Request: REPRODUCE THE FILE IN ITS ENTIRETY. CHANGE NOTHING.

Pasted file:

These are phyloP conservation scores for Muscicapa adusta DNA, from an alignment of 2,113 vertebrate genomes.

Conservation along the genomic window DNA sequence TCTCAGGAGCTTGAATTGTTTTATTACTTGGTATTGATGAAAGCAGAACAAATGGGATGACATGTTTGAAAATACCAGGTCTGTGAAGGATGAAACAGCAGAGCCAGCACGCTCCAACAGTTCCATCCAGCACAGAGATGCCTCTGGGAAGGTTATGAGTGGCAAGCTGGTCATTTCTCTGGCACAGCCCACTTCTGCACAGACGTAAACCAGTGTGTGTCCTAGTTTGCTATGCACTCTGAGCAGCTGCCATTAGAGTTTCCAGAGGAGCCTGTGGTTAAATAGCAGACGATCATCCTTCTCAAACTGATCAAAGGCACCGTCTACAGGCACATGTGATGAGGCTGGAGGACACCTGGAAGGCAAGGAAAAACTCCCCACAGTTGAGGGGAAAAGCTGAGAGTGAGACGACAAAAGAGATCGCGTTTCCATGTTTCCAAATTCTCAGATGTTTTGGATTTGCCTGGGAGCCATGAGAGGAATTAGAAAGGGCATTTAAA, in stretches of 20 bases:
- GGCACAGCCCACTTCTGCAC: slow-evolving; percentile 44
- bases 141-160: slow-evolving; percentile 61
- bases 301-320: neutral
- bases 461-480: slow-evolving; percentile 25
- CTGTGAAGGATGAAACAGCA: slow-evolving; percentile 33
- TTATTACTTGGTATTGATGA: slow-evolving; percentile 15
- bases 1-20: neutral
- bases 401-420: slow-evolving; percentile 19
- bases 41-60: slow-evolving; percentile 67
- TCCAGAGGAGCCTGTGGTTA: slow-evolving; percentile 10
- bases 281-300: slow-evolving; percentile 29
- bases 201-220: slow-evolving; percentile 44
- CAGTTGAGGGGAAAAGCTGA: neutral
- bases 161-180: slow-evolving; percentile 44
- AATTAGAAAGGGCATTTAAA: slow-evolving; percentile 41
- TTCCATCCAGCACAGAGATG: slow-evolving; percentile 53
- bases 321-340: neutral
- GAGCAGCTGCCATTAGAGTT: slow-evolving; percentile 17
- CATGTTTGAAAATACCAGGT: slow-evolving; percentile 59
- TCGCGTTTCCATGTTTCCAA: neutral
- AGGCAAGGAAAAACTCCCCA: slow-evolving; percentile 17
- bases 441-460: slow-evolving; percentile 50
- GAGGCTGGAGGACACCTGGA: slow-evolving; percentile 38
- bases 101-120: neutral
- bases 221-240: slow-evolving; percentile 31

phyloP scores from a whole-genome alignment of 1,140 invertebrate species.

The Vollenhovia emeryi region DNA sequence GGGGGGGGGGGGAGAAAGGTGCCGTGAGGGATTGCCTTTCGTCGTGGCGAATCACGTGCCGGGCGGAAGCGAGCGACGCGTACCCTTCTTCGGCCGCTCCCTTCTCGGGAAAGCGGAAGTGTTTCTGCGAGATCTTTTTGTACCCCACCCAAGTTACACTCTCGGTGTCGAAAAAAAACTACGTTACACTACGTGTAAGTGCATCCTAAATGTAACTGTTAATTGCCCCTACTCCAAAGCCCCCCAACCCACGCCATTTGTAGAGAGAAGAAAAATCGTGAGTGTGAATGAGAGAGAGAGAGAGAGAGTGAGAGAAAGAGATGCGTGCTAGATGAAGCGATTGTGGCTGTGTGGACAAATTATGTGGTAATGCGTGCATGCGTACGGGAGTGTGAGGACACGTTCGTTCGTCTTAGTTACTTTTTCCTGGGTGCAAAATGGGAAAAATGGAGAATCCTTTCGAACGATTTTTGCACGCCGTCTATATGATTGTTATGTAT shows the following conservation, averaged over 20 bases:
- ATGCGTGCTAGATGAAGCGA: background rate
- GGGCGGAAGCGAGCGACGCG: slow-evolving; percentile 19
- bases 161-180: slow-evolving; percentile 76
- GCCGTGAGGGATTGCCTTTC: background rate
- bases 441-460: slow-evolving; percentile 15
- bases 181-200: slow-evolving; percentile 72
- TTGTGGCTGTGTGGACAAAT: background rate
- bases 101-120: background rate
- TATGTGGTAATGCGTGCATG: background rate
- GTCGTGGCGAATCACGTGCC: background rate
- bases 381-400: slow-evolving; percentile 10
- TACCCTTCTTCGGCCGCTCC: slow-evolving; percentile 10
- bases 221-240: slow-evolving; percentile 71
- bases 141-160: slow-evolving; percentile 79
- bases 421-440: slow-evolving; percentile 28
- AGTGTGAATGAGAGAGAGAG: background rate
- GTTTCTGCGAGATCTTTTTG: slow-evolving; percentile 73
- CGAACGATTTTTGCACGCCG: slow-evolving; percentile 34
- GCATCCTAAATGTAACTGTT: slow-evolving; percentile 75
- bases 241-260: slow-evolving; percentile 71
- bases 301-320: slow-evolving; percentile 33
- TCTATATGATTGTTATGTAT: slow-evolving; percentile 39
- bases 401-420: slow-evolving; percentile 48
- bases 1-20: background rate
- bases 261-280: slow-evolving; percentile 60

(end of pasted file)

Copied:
These are phyloP conservation scores for Muscicapa adusta DNA, from an alignment of 2,113 vertebrate genomes.

Conservation along the genomic window DNA sequence TCTCAGGAGCTTGAATTGTTTTATTACTTGGTATTGATGAAAGCAGAACAAATGGGATGACATGTTTGAAAATACCAGGTCTGTGAAGGATGAAACAGCAGAGCCAGCACGCTCCAACAGTTCCATCCAGCACAGAGATGCCTCTGGGAAGGTTATGAGTGGCAAGCTGGTCATTTCTCTGGCACAGCCCACTTCTGCACAGACGTAAACCAGTGTGTGTCCTAGTTTGCTATGCACTCTGAGCAGCTGCCATTAGAGTTTCCAGAGGAGCCTGTGGTTAAATAGCAGACGATCATCCTTCTCAAACTGATCAAAGGCACCGTCTACAGGCACATGTGATGAGGCTGGAGGACACCTGGAAGGCAAGGAAAAACTCCCCACAGTTGAGGGGAAAAGCTGAGAGTGAGACGACAAAAGAGATCGCGTTTCCATGTTTCCAAATTCTCAGATGTTTTGGATTTGCCTGGGAGCCATGAGAGGAATTAGAAAGGGCATTTAAA, in stretches of 20 bases:
- GGCACAGCCCACTTCTGCAC: slow-evolving; percentile 44
- bases 141-160: slow-evolving; percentile 61
- bases 301-320: neutral
- bases 461-480: slow-evolving; percentile 25
- CTGTGAAGGATGAAACAGCA: slow-evolving; percentile 33
- TTATTACTTGGTATTGATGA: slow-evolving; percentile 15
- bases 1-20: neutral
- bases 401-420: slow-evolving; percentile 19
- bases 41-60: slow-evolving; percentile 67
- TCCAGAGGAGCCTGTGGTTA: slow-evolving; percentile 10
- bases 281-300: slow-evolving; percentile 29
- bases 201-220: slow-evolving; percentile 44
- CAGTTGAGGGGAAAAGCTGA: neutral
- bases 161-180: slow-evolving; percentile 44
- AATTAGAAAGGGCATTTAAA: slow-evolving; percentile 41
- TTCCATCCAGCACAGAGATG: slow-evolving; percentile 53
- bases 321-340: neutral
- GAGCAGCTGCCATTAGAGTT: slow-evolving; percentile 17
- CATGTTTGAAAATACCAGGT: slow-evolving; percentile 59
- TCGCGTTTCCATGTTTCCAA: neutral
- AGGCAAGGAAAAACTCCCCA: slow-evolving; percentile 17
- bases 441-460: slow-evolving; percentile 50
- GAGGCTGGAGGACACCTGGA: slow-evolving; percentile 38
- bases 101-120: neutral
- bases 221-240: slow-evolving; percentile 31

phyloP scores from a whole-genome alignment of 1,140 invertebrate species.

The Vollenhovia emeryi region DNA sequence GGGGGGGGGGGGAGAAAGGTGCCGTGAGGGATTGCCTTTCGTCGTGGCGAATCACGTGCCGGGCGGAAGCGAGCGACGCGTACCCTTCTTCGGCCGCTCCCTTCTCGGGAAAGCGGAAGTGTTTCTGCGAGATCTTTTTGTACCCCACCCAAGTTACACTCTCGGTGTCGAAAAAAAACTACGTTACACTACGTGTAAGTGCATCCTAAATGTAACTGTTAATTGCCCCTACTCCAAAGCCCCCCAACCCACGCCATTTGTAGAGAGAAGAAAAATCGTGAGTGTGAATGAGAGAGAGAGAGAGAGAGTGAGAGAAAGAGATGCGTGCTAGATGAAGCGATTGTGGCTGTGTGGACAAATTATGTGGTAATGCGTGCATGCGTACGGGAGTGTGAGGACACGTTCGTTCGTCTTAGTTACTTTTTCCTGGGTGCAAAATGGGAAAAATGGAGAATCCTTTCGAACGATTTTTGCACGCCGTCTATATGATTGTTATGTAT shows the following conservation, averaged over 20 bases:
- ATGCGTGCTAGATGAAGCGA: background rate
- GGGCGGAAGCGAGCGACGCG: slow-evolving; percentile 19
- bases 161-180: slow-evolving; percentile 76
- GCCGTGAGGGATTGCCTTTC: background rate
- bases 441-460: slow-evolving; percentile 15
- bases 181-200: slow-evolving; percentile 72
- TTGTGGCTGTGTGGACAAAT: background rate
- bases 101-120: background rate
- TATGTGGTAATGCGTGCATG: background rate
- GTCGTGGCGAATCACGTGCC: background rate
- bases 381-400: slow-evolving; percentile 10
- TACCCTTCTTCGGCCGCTCC: slow-evolving; percentile 10
- bases 221-240: slow-evolving; percentile 71
- bases 141-160: slow-evolving; percentile 79
- bases 421-440: slow-evolving; percentile 28
- AGTGTGAATGAGAGAGAGAG: background rate
- GTTTCTGCGAGATCTTTTTG: slow-evolving; percentile 73
- CGAACGATTTTTGCACGCCG: slow-evolving; percentile 34
- GCATCCTAAATGTAACTGTT: slow-evolving; percentile 75
- bases 241-260: slow-evolving; percentile 71
- bases 301-320: slow-evolving; percentile 33
- TCTATATGATTGTTATGTAT: slow-evolving; percentile 39
- bases 401-420: slow-evolving; percentile 48
- bases 1-20: background rate
- bases 261-280: slow-evolving; percentile 60